The homeowners group has since formed the nonprofit Plum Island Foundation to raise and manage beach replenishment funds. Marlowe has started working on behalf of the foundation to get appropriations requests into the hands of the appropriate congressional staffers.
Neither Newbury nor Newburyport has employed lobbying services in the past. Since the homeowners first went public in late November with the proposal to hire Marlowe, questions have been raised about what a lobbyist could do for the communities that their own congressional delegation could not.
Judging from the responses of municipal officials in New York, North Carolina, South Carolina and Florida, the answer seems to be a lot.
East Hampton, N.Y., at the eastern end of Long Island, has been working with Marlowe & Co. for about 16 months, according to Lynn Ryan, executive assistant to Town Supervisor William McGintee.
She said with Marlowe & Co.'s help, the town had obtained $4.3 million in federal funding for projects in the current fiscal year and has a similar amount requested for next fiscal year.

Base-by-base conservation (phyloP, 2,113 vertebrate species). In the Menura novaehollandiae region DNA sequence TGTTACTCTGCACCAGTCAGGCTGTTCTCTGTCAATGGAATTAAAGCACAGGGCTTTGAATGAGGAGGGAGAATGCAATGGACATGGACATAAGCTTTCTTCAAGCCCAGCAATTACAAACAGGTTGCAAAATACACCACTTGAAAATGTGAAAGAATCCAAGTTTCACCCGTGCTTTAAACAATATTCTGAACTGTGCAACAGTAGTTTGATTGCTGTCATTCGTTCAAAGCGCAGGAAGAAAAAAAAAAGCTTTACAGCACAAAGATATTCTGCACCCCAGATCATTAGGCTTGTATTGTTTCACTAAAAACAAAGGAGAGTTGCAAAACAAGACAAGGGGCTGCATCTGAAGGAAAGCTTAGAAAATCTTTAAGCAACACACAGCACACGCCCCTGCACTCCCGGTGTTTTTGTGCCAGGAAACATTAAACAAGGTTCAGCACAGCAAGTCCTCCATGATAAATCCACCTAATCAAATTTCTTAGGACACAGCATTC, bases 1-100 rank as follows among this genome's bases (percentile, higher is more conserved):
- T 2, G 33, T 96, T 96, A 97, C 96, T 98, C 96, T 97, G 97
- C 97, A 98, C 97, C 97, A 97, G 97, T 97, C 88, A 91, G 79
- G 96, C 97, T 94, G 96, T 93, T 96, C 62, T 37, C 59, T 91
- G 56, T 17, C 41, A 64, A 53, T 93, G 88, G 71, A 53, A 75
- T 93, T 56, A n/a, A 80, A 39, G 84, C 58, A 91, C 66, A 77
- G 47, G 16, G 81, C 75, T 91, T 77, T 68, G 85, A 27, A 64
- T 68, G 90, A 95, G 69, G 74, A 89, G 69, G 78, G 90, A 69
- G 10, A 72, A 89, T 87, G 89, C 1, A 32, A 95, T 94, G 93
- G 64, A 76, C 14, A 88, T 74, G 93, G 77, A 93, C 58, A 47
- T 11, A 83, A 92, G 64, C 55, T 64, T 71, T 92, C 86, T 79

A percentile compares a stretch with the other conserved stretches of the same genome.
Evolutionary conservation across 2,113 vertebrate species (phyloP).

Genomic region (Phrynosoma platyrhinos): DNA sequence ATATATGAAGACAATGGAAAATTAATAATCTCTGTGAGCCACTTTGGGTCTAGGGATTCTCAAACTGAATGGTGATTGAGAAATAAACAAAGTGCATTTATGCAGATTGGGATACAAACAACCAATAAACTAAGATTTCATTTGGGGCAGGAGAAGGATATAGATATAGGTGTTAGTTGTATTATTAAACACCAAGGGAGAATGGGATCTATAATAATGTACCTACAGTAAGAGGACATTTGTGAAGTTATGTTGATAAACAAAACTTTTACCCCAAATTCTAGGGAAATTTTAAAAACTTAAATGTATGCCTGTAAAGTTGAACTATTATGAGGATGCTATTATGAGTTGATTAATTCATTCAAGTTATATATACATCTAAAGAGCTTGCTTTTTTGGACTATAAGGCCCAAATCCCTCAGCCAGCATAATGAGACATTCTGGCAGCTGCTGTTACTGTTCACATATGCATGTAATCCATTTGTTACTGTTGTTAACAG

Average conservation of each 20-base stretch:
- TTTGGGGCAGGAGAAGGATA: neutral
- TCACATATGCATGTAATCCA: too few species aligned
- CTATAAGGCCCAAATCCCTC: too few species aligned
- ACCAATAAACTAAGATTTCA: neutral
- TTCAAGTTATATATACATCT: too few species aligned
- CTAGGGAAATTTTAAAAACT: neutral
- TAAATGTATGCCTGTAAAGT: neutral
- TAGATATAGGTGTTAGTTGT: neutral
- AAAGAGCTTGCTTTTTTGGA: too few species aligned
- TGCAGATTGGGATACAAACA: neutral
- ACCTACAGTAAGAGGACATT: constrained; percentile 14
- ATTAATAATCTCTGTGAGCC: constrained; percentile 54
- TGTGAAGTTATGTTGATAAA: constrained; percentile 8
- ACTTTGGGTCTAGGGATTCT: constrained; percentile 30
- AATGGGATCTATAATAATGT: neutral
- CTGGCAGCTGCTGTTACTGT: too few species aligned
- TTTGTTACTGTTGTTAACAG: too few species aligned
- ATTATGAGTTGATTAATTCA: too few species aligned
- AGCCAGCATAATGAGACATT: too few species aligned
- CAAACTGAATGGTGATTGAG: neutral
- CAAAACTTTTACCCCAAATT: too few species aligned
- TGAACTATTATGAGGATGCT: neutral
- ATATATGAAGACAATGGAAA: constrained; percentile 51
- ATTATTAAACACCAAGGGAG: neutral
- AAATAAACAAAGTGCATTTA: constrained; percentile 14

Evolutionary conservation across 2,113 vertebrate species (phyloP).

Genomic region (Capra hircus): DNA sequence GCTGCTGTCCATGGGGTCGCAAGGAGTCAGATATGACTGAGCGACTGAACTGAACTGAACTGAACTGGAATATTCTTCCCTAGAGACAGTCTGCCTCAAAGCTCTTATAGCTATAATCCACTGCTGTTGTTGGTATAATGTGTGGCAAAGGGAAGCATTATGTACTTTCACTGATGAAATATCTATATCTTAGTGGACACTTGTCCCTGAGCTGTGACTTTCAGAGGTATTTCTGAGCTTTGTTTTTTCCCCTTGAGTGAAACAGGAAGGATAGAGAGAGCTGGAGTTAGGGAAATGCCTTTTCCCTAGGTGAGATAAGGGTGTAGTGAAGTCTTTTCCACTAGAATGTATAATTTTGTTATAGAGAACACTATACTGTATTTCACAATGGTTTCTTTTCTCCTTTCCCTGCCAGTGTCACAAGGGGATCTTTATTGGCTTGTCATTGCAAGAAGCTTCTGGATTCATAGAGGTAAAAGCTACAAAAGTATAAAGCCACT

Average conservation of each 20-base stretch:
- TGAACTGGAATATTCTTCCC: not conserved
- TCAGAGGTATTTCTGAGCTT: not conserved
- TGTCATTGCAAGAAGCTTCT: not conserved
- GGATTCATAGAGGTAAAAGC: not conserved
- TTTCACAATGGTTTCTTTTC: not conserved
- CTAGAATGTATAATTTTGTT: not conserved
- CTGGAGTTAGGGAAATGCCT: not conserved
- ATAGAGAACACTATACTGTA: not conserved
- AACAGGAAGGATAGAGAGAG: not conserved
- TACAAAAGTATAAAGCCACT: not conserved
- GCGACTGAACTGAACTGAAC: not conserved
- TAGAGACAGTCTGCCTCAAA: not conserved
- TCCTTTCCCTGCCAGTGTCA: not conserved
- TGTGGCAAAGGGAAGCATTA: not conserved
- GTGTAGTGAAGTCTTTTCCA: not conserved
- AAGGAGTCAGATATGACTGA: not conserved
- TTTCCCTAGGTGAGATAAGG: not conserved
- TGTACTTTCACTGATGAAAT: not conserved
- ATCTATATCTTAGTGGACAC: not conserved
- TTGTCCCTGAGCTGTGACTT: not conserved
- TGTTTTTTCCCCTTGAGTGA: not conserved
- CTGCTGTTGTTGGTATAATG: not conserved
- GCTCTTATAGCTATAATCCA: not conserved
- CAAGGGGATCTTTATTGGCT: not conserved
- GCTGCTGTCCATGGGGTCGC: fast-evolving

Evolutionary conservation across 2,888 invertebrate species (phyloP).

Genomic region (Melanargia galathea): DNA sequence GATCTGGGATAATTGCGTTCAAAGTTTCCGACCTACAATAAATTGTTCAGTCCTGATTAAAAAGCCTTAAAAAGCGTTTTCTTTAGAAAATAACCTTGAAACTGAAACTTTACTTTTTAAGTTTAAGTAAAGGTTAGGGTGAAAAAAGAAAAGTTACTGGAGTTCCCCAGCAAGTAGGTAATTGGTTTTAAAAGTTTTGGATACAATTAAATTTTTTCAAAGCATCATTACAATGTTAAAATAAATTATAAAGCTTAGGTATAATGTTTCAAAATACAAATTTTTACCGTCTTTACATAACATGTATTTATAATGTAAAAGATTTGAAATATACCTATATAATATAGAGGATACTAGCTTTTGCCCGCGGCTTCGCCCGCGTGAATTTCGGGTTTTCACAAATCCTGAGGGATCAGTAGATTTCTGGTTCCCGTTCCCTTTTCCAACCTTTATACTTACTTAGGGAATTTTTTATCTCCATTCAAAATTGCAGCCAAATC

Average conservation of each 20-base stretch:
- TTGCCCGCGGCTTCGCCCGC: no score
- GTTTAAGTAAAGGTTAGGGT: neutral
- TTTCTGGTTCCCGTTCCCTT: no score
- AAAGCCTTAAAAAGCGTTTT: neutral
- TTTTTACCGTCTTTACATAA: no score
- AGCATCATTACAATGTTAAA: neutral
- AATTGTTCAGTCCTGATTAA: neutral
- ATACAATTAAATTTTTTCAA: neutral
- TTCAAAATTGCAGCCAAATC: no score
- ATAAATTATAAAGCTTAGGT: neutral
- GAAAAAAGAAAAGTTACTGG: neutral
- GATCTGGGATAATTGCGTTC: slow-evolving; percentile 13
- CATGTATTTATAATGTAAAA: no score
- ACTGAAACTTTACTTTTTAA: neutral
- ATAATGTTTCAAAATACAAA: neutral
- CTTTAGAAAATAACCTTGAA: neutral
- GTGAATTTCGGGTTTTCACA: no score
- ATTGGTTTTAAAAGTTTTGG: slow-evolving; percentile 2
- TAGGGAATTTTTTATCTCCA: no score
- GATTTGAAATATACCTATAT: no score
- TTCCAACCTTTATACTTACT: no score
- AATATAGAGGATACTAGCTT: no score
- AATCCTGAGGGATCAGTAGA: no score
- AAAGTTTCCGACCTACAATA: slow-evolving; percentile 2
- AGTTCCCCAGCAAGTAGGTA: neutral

"They work through our senators and representatives," she said of Marlowe staffers. "They're extremely knowledgeable about these projects. They know which documents you're supposed to file. When we hired them, everything got to where it was supposed to go. Before, we were getting nothing, zip."
Tom Hogg and Michael Moore are the town managers in the neighboring communities of Topsail Beach and Surf City, both on Topsail Island on the south coast of North Carolina. Together with the town of North Topsail Beach, the communities have retained Marlowe & Co. as a group for the past four years.
Hogg said Topsail Beach has just undergone a $1.5 million beach replenishment with Marlowe's help.
Moore said one of Marlowe's strengths is "getting folks to understand your beach erosion problem."